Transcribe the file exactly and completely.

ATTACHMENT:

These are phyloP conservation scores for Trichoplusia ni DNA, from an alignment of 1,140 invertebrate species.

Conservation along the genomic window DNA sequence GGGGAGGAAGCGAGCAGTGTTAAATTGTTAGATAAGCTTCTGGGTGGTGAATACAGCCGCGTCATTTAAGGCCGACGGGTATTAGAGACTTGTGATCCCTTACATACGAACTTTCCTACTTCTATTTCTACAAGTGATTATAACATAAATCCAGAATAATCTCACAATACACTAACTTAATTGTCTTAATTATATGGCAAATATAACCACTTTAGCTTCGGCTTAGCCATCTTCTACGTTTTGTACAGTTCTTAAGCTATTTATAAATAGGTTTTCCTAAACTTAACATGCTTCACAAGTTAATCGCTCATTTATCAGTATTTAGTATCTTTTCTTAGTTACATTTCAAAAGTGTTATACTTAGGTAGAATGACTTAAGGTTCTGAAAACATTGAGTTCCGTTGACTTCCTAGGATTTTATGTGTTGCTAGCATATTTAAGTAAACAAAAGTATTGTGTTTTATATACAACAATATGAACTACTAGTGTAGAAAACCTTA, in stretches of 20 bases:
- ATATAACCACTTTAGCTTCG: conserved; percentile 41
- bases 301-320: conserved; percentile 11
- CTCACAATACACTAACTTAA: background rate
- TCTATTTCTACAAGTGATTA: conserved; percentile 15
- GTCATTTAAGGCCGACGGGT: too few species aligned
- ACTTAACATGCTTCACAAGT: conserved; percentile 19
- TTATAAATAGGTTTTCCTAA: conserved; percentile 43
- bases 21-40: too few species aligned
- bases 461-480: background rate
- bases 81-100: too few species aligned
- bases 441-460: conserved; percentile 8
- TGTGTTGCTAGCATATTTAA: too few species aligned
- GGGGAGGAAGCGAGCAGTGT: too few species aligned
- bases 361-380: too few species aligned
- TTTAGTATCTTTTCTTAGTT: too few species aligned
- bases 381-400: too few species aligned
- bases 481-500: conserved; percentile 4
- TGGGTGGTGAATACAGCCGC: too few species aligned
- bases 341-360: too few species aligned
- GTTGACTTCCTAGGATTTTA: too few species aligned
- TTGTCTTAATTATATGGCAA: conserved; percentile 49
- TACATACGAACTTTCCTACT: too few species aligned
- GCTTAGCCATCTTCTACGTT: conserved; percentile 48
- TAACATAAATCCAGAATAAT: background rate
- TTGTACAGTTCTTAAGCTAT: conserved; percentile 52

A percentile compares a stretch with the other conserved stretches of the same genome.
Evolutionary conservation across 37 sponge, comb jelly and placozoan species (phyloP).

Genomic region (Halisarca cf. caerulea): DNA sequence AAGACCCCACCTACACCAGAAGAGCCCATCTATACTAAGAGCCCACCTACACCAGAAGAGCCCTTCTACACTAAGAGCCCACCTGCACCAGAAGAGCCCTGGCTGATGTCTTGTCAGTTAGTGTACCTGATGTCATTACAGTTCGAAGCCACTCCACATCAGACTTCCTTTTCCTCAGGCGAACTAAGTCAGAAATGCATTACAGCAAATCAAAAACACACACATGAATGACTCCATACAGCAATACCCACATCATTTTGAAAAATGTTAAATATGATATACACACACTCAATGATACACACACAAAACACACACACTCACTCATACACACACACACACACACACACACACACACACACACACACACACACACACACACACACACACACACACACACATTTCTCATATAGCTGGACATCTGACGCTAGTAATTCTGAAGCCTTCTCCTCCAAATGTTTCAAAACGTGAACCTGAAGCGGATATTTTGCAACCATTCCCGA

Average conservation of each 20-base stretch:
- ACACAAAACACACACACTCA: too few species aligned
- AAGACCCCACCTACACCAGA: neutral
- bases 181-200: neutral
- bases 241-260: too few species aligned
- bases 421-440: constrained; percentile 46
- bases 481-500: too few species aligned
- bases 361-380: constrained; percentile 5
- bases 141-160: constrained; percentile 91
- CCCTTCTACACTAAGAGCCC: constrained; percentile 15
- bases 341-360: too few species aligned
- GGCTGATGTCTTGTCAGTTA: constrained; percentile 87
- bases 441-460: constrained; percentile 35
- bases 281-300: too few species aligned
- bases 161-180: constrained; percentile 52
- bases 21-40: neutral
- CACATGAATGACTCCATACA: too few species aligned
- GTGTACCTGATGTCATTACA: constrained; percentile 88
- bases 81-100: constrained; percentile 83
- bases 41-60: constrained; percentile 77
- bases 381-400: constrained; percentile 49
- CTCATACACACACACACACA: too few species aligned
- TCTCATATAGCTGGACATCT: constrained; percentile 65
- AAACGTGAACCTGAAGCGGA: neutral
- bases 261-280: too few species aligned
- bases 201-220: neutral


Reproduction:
These are phyloP conservation scores for Trichoplusia ni DNA, from an alignment of 1,140 invertebrate species.

Conservation along the genomic window DNA sequence GGGGAGGAAGCGAGCAGTGTTAAATTGTTAGATAAGCTTCTGGGTGGTGAATACAGCCGCGTCATTTAAGGCCGACGGGTATTAGAGACTTGTGATCCCTTACATACGAACTTTCCTACTTCTATTTCTACAAGTGATTATAACATAAATCCAGAATAATCTCACAATACACTAACTTAATTGTCTTAATTATATGGCAAATATAACCACTTTAGCTTCGGCTTAGCCATCTTCTACGTTTTGTACAGTTCTTAAGCTATTTATAAATAGGTTTTCCTAAACTTAACATGCTTCACAAGTTAATCGCTCATTTATCAGTATTTAGTATCTTTTCTTAGTTACATTTCAAAAGTGTTATACTTAGGTAGAATGACTTAAGGTTCTGAAAACATTGAGTTCCGTTGACTTCCTAGGATTTTATGTGTTGCTAGCATATTTAAGTAAACAAAAGTATTGTGTTTTATATACAACAATATGAACTACTAGTGTAGAAAACCTTA, in stretches of 20 bases:
- ATATAACCACTTTAGCTTCG: conserved; percentile 41
- bases 301-320: conserved; percentile 11
- CTCACAATACACTAACTTAA: background rate
- TCTATTTCTACAAGTGATTA: conserved; percentile 15
- GTCATTTAAGGCCGACGGGT: too few species aligned
- ACTTAACATGCTTCACAAGT: conserved; percentile 19
- TTATAAATAGGTTTTCCTAA: conserved; percentile 43
- bases 21-40: too few species aligned
- bases 461-480: background rate
- bases 81-100: too few species aligned
- bases 441-460: conserved; percentile 8
- TGTGTTGCTAGCATATTTAA: too few species aligned
- GGGGAGGAAGCGAGCAGTGT: too few species aligned
- bases 361-380: too few species aligned
- TTTAGTATCTTTTCTTAGTT: too few species aligned
- bases 381-400: too few species aligned
- bases 481-500: conserved; percentile 4
- TGGGTGGTGAATACAGCCGC: too few species aligned
- bases 341-360: too few species aligned
- GTTGACTTCCTAGGATTTTA: too few species aligned
- TTGTCTTAATTATATGGCAA: conserved; percentile 49
- TACATACGAACTTTCCTACT: too few species aligned
- GCTTAGCCATCTTCTACGTT: conserved; percentile 48
- TAACATAAATCCAGAATAAT: background rate
- TTGTACAGTTCTTAAGCTAT: conserved; percentile 52

A percentile compares a stretch with the other conserved stretches of the same genome.
Evolutionary conservation across 37 sponge, comb jelly and placozoan species (phyloP).

Genomic region (Halisarca cf. caerulea): DNA sequence AAGACCCCACCTACACCAGAAGAGCCCATCTATACTAAGAGCCCACCTACACCAGAAGAGCCCTTCTACACTAAGAGCCCACCTGCACCAGAAGAGCCCTGGCTGATGTCTTGTCAGTTAGTGTACCTGATGTCATTACAGTTCGAAGCCACTCCACATCAGACTTCCTTTTCCTCAGGCGAACTAAGTCAGAAATGCATTACAGCAAATCAAAAACACACACATGAATGACTCCATACAGCAATACCCACATCATTTTGAAAAATGTTAAATATGATATACACACACTCAATGATACACACACAAAACACACACACTCACTCATACACACACACACACACACACACACACACACACACACACACACACACACACACACACACACACACACACACACATTTCTCATATAGCTGGACATCTGACGCTAGTAATTCTGAAGCCTTCTCCTCCAAATGTTTCAAAACGTGAACCTGAAGCGGATATTTTGCAACCATTCCCGA

Average conservation of each 20-base stretch:
- ACACAAAACACACACACTCA: too few species aligned
- AAGACCCCACCTACACCAGA: neutral
- bases 181-200: neutral
- bases 241-260: too few species aligned
- bases 421-440: constrained; percentile 46
- bases 481-500: too few species aligned
- bases 361-380: constrained; percentile 5
- bases 141-160: constrained; percentile 91
- CCCTTCTACACTAAGAGCCC: constrained; percentile 15
- bases 341-360: too few species aligned
- GGCTGATGTCTTGTCAGTTA: constrained; percentile 87
- bases 441-460: constrained; percentile 35
- bases 281-300: too few species aligned
- bases 161-180: constrained; percentile 52
- bases 21-40: neutral
- CACATGAATGACTCCATACA: too few species aligned
- GTGTACCTGATGTCATTACA: constrained; percentile 88
- bases 81-100: constrained; percentile 83
- bases 41-60: constrained; percentile 77
- bases 381-400: constrained; percentile 49
- CTCATACACACACACACACA: too few species aligned
- TCTCATATAGCTGGACATCT: constrained; percentile 65
- AAACGTGAACCTGAAGCGGA: neutral
- bases 261-280: too few species aligned
- bases 201-220: neutral